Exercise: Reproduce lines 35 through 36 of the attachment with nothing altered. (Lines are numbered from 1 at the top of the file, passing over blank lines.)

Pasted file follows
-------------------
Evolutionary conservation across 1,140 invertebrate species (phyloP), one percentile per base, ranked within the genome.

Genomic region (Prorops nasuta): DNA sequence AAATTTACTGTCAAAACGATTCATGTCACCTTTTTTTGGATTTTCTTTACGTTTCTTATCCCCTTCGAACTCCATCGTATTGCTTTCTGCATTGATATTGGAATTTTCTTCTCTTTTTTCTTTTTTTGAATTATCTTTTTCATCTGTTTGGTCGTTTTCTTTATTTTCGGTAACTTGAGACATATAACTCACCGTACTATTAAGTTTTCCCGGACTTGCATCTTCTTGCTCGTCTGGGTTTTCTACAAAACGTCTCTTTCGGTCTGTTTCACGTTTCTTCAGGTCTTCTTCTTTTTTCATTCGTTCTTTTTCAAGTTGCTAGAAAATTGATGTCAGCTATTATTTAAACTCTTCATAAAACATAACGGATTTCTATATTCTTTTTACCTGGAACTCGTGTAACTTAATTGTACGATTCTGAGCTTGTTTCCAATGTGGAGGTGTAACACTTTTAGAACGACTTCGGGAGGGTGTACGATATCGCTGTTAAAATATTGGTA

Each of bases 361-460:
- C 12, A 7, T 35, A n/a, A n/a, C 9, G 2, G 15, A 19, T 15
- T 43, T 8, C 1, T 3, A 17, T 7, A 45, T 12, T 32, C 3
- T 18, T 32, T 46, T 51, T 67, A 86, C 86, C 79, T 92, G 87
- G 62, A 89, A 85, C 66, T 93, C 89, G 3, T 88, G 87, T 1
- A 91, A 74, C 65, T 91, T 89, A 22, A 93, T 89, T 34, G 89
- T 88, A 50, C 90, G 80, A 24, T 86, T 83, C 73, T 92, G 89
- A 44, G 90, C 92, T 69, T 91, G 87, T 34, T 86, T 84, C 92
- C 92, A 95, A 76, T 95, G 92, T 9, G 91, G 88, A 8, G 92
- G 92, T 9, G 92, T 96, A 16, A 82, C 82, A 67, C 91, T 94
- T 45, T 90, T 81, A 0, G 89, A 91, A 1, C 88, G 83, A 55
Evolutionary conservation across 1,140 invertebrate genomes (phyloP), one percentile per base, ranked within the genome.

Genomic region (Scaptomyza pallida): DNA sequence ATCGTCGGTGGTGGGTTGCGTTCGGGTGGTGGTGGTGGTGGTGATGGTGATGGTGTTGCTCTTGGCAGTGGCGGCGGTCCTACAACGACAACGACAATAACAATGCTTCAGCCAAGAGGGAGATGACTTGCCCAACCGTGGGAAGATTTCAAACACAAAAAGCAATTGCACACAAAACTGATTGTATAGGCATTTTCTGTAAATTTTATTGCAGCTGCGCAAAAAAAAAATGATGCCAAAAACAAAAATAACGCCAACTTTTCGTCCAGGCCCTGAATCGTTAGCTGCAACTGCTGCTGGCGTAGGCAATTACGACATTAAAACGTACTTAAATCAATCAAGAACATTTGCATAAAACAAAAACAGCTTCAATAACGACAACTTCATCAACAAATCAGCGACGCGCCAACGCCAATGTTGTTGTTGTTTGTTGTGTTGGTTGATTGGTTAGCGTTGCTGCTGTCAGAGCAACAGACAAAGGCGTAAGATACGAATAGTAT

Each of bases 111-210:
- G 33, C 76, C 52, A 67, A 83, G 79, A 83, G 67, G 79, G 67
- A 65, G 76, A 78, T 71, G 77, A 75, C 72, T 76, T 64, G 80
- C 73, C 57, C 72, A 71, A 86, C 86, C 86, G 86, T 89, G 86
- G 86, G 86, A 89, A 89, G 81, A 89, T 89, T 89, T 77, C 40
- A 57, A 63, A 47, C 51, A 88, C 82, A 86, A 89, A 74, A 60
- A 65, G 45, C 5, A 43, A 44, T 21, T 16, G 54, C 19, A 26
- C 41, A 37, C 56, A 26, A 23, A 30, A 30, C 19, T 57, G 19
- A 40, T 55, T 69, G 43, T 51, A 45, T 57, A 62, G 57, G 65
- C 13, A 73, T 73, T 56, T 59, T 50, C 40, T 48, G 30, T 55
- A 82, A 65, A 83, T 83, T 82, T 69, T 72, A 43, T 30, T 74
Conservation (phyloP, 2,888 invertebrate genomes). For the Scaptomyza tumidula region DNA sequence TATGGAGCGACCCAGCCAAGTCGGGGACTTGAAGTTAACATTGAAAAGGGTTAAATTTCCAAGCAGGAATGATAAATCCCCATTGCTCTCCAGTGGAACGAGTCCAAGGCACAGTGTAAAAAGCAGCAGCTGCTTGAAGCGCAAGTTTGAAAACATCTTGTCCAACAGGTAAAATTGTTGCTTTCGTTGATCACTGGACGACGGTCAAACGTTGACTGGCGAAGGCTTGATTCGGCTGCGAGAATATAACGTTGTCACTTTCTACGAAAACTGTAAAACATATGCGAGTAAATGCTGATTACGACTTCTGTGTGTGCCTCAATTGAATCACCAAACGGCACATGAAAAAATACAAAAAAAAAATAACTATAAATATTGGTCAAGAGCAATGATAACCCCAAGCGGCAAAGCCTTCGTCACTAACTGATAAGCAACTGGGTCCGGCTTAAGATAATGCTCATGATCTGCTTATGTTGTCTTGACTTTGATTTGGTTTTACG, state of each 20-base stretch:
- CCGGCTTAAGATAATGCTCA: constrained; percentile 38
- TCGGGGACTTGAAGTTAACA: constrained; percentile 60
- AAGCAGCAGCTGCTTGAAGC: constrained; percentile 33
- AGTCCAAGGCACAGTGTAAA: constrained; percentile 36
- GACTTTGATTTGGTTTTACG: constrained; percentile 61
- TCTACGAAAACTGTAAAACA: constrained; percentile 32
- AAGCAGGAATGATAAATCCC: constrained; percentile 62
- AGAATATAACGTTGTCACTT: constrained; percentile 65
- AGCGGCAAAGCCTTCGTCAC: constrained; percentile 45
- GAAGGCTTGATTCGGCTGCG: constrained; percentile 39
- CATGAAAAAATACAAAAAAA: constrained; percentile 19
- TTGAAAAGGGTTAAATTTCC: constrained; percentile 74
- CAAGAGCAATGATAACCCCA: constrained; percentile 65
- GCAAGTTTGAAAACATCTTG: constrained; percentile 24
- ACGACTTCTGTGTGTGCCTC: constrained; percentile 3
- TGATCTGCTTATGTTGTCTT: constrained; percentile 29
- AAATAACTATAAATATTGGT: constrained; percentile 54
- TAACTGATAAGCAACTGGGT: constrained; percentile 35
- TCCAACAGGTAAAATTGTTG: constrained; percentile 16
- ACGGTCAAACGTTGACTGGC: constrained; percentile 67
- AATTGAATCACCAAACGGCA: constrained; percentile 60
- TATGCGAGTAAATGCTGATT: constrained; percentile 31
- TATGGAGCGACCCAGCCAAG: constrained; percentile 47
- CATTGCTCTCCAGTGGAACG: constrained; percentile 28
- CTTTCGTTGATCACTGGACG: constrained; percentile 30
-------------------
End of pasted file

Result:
- AGAATATAACGTTGTCACTT: constrained; percentile 65
- AGCGGCAAAGCCTTCGTCAC: constrained; percentile 45